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Re: Successful and unsuccessful Debian development tools

On Tuesday 01 August 2006 13:44, martin f krafft wrote:
> also sprach David Nusinow <david_nusinow@verizon.net> [2006.08.01.0005 
> > Subversion, in conjunction with alioth, has risen dramatically in
> > Debian to accomodate team-based maintainance. There are of course
> > plenty of challengers, but subversion seems to beat them all.
> I'd be interested in your thoughts as to why subversion beats them
> all, in your perception.

I know that this has somehow become a religious question. Recently when I 
looked for a co-maintainer I was told that we can agree on anything as 
long we we don't use subversion. So I spent several days to wade through 
the lots of documentation to learn about distributed revision control 
systems and found darcs, mercury (hg) and bazaar-ng (bzr) to be decent 
candidates for such an approach. And I currently use bzr to maintain a 
simple Debian package to gain some experience with it. It's nice and 

However using distributed RCS is a pain in the kind of projects I work on 
with other people. Such a system might be great for people in the 
underground train who want to maintain their packages. But which 
maintainer does not have a permanent internet connection but enough 
electricity to operate a laptop for more than 2 hours? And to try out 
things I can just "cp -a" a directory tree and test something and perhaps 
copy files around. Why do I need to do a fancy "branch" to accomplish the 
same with more commands and try not to break my fingers when merging the 

No offense intended - honestly - but the problem of passing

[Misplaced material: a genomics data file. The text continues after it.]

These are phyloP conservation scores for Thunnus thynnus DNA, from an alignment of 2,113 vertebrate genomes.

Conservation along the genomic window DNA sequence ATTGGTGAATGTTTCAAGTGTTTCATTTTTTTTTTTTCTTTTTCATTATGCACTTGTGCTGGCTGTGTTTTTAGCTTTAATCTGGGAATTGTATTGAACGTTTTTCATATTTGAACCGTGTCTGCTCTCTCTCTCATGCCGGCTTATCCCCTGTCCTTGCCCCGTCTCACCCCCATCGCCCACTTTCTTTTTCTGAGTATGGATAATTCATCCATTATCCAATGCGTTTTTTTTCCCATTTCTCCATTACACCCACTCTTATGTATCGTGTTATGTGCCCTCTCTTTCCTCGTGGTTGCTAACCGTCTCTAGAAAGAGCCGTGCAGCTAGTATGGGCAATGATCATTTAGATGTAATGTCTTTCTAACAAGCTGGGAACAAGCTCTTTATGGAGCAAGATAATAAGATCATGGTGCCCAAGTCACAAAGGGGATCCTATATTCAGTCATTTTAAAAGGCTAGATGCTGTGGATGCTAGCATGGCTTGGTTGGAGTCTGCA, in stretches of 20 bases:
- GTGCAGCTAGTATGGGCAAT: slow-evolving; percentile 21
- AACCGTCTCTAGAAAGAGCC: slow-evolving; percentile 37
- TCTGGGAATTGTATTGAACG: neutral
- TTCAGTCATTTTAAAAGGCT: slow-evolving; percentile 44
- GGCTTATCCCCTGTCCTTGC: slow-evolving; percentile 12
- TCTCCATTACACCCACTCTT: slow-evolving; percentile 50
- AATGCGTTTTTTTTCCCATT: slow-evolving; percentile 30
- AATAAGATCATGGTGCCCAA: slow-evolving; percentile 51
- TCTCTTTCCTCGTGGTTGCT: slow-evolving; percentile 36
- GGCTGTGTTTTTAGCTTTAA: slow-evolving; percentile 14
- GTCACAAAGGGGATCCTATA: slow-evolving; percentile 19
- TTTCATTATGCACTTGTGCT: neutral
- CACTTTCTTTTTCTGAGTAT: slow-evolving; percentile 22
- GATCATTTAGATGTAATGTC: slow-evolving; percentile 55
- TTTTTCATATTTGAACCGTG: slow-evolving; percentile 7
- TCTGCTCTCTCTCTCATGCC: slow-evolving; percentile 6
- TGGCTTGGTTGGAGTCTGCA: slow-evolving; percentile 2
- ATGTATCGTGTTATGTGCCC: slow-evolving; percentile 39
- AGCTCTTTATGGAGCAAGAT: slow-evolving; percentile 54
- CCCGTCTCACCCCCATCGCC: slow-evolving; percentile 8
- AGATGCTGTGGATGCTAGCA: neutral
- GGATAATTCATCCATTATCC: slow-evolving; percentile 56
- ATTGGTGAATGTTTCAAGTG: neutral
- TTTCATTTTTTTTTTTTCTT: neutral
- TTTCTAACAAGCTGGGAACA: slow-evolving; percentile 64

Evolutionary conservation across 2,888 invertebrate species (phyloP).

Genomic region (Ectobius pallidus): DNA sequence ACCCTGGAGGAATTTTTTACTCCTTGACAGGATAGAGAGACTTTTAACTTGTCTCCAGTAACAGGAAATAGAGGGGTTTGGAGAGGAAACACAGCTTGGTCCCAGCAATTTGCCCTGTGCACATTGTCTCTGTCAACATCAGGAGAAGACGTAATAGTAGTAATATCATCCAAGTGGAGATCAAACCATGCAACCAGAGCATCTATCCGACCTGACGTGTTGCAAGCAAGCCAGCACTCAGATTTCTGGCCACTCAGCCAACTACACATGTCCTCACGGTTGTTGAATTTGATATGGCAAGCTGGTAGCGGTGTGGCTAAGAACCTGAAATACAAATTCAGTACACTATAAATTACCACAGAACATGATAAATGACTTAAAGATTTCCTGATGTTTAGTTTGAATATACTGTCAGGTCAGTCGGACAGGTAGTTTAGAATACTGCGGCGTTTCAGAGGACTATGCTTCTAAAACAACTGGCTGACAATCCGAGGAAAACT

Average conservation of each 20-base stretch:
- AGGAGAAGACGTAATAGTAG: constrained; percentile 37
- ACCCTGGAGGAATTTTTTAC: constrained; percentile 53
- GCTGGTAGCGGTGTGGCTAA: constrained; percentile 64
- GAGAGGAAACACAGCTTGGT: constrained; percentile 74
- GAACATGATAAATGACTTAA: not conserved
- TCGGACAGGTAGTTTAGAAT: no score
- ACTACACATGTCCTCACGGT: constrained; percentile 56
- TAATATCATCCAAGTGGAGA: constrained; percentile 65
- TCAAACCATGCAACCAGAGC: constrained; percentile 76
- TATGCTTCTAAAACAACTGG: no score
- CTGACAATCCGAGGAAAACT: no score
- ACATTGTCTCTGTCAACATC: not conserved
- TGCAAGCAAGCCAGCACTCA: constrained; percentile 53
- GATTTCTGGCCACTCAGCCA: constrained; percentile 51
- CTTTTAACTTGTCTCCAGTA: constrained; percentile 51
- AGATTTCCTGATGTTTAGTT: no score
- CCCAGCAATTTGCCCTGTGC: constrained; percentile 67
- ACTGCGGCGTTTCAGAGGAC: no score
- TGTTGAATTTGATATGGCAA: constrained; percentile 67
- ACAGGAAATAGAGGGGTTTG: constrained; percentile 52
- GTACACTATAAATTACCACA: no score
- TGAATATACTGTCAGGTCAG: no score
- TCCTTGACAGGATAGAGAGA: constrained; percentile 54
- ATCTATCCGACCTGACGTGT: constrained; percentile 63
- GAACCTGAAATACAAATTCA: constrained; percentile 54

patches/patchsets around between the maintainers is really a problem. In 
Subversion I know where the authoritative instance lies that is the master 
instance keeping the current state. If there is one superior maintainer 
who makes the repository available online to co-maintainers who are just 
allowed to send in patches - that might work well. But if several people 
are equally involved in a project this seems to quickly become a problem.

I had tried distributed RCSs just because it's a more "modern" approach and 
because a number of developers and maintainers seem to find Subversion 
problematic. But if I group maintain a package and need to collect 
everybody's work before building and uploading a package that's just too 

The bazaar-ng web site describes a few ways to pass the changes around 
(http://bazaar-vcs.org/BzrForCVSUsers) but I found neither one very 
appealing. I don't mind other team members working locally. But I need to 
get access to their changes ASAP to have them included in the next 

So it appears to be a tradeoff. With distributed RCS you gain the freedom 
to develop everywhere as long as you have electricity. But you have the 
disadvantage that the way to commit changes to a central instance is all 
but automatic.

I'll probably use bzr when I need to keep something revisioned without much 
fuss just to save the time for "svnadmin create" and a DAV share on my 
Apache. But for everything else I think I'll stay with Subversion. And 
while I haven't tried it I could imagine that SVK (the distributed addon 
to Subversion) might be what makes offline fellows happy.

My 2¢...

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